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  • Writer's pictureMark Bragg (Braggy)

It starts with you!

Change starts with you, but is doesn't start until you do.

Tom Ziglar


Some time ago, as a young coach, the basketball team I was coaching had the worst season I had ever experienced. There was no other way to look at it other than a complete failure.

Everything about the team was wrong. Toward the end of the season the post mortems began and the excuses accumulated. Lack of talent, bad chemistry and poor work ethic were the highlights or rather low lights. I had become so frustrated that in my own mind I began blaming the players, the club and anyone else in range.

After the last game of the season I just sat in the change room for hours after the players left, physically, mentally and emotionally exhausted. The question just kept repeating itself - How do I fix this? How do I fix this? How do I fix this?

The next week, still searching for answers, I phoned a friend and mentor to ask advice. I was looking for a long and involved discussion, perhaps hoping for sympathy. He just said, "It starts with you mate!" and hung up on me. From that point on I had nowhere to turn. He was not only right, it was ...the only answer.

It was the first time I began to understand that my development as a leader was almost entirely about me becoming a better person. Leadership is a very personal self-improvement journey.


So much of the material we read on leadership focuses on what we should do, rather what we should be. The simple truth is that any lasting change in behaviour or action has to be driven by a corresponding change in thinking and attitude. Essentially a deep personal change.

As an example, you will often see books and articles with titles like ‘The 10 Traits of a Selfless Leader.’ Now this is a very worthy and correct approach to Leadership and the behaviours listed are in most cases insightful and useful. But what internal change has to take place for a young leader to really be selfless.

Most of us naturally think about ourselves, our dreams, our challenges, our way of doing things more than how others might be fairing or what their view of the world might be. A young leader may indeed have attained their position with a certain degree of self-focused effort. Now we are asking them, to put aside personal recognition, promotion and ascendancy to focus instead on facilitating the success of everyone else.

Here’s another example. Most would agree that good leaders need to be good listeners, but listening is hard. Listening requires focus and concentrated physical and mental effort. You don’t make that kind of change without an underlying shift in your thinking. You don't get to be a good listener unless you fundamentally change as a person.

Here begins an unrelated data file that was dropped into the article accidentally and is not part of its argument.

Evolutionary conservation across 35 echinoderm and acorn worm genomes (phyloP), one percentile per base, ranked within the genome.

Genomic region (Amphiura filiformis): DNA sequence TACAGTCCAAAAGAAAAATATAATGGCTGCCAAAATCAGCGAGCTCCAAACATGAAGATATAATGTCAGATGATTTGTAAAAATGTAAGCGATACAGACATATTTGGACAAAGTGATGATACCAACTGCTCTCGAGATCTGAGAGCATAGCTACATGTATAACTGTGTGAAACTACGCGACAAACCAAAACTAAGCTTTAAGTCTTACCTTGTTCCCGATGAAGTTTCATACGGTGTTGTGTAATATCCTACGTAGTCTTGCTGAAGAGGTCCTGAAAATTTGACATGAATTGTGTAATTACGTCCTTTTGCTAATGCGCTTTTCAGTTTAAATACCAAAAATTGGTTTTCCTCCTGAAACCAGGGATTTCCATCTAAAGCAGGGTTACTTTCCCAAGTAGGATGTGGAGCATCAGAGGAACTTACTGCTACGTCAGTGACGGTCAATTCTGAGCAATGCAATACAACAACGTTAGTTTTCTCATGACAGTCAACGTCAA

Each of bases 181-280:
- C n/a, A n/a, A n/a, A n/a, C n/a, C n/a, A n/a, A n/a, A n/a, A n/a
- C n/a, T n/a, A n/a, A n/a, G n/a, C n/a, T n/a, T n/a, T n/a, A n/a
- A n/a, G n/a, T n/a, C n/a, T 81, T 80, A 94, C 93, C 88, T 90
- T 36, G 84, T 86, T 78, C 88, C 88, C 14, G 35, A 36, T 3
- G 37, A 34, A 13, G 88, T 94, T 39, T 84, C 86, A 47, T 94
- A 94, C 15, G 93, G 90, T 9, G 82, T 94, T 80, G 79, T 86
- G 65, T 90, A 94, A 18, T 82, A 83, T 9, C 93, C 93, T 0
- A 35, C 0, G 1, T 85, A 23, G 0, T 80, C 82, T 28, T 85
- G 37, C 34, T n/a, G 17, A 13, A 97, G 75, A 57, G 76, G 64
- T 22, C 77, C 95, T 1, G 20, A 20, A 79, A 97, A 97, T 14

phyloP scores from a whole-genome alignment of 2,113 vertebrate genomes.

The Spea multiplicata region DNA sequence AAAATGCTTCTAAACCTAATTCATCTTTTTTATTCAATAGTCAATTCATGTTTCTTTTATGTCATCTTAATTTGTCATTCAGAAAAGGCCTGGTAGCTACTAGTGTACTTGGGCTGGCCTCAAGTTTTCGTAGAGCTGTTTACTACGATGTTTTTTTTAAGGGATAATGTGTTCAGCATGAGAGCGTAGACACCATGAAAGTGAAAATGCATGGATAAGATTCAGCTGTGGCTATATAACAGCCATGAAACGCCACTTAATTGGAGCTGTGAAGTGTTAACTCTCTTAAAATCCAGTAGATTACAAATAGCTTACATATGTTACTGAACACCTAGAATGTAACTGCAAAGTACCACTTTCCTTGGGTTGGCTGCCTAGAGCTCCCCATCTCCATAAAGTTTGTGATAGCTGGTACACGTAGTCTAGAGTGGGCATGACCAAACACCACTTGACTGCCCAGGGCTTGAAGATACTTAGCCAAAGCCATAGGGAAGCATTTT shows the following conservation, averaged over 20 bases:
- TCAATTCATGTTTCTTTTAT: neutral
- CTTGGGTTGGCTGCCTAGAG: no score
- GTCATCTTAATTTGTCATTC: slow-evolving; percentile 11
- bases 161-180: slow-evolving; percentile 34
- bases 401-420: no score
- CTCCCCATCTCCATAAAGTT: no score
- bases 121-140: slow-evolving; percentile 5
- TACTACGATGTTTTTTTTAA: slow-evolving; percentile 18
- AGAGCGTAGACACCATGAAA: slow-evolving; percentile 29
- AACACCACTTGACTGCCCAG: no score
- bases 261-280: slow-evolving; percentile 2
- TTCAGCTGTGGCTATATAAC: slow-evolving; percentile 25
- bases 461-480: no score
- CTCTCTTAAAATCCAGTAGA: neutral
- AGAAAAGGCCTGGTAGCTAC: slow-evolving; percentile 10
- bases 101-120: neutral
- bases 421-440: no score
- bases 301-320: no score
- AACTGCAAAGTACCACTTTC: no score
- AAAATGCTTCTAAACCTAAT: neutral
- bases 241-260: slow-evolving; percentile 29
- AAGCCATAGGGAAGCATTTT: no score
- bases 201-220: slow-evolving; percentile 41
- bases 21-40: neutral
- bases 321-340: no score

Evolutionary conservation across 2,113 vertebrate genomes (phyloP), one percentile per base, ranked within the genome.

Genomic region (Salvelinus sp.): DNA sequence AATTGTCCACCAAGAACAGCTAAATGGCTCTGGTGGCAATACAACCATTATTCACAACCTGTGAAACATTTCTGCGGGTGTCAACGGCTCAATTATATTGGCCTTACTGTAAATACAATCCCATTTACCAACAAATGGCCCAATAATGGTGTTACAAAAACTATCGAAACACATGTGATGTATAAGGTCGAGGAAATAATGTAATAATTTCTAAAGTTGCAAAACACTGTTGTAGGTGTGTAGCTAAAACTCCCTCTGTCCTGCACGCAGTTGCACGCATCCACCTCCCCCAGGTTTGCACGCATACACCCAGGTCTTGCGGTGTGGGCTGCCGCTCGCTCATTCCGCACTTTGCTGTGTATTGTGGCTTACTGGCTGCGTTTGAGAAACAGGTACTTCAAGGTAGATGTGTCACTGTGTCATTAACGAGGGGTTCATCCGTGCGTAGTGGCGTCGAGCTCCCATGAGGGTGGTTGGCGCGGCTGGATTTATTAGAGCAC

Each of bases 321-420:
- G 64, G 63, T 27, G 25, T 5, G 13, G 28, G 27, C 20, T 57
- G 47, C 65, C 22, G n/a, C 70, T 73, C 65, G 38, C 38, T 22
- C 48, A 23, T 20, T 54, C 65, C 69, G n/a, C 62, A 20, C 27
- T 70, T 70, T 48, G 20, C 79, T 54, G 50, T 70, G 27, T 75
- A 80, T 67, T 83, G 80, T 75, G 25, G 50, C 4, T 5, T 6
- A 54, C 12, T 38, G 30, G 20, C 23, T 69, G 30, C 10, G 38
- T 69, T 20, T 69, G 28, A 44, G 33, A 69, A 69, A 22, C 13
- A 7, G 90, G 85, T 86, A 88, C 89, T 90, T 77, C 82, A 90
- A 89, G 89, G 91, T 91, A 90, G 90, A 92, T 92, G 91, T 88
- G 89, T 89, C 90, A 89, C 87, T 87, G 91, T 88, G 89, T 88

Leaders need to be strong. Let’s face it, they are the last line of accountability, the single point of responsibility. All the problems, challenges and big decisions come down to them. They need to show, confidence and stability, demonstrate control over difficult situations and lead through difficult times. Inherently that means having a pretty tough exterior an almost impenetrable body armour. I like to call it Shields Up!

Unfortunately, true personal change for leaders starts with Shields Down. In other words, a sense of vulnerability. An acceptance that you don’t have all the answers. That you can’t do it by yourself, you need the help of others. That you have weaknesses in the same way you have strengths and that you must confront yourself in a very open, honest and sometime brutal way.

That sense of vulnerability is the door to improvement. You don’t get to make significant personal change without opening the door and walking through it.


I spent the off-season suffering through a sometimes painful, analysis of my own performance. Feedback from my staff, the players and the mentor that hung up on me.

In our first Team Meeting of the new season, I came clean, openly telling the team where I thought I had let them down, my areas of weaknesses and how I intended to improve. It didn’t come easy, I wasn’t sure how the team would respond.

To my surprise, the response was overwhelmingly positive. Some were surprised that I had trusted them enough to be open about my short comings. Rather than being perceived as weakness, my own vulnerability apparently was received as a show of personal strength.

I had a long, long way to go, but this was a turning point for me and a realization that it was about me changing, becoming a better person and hopefully a better leader. The team over the next few years became the best I ever had the pleasure of working with. There is no way that would have happened if I hadn’t changed first.

That’s was over 25 years ago. I am still on the journey.

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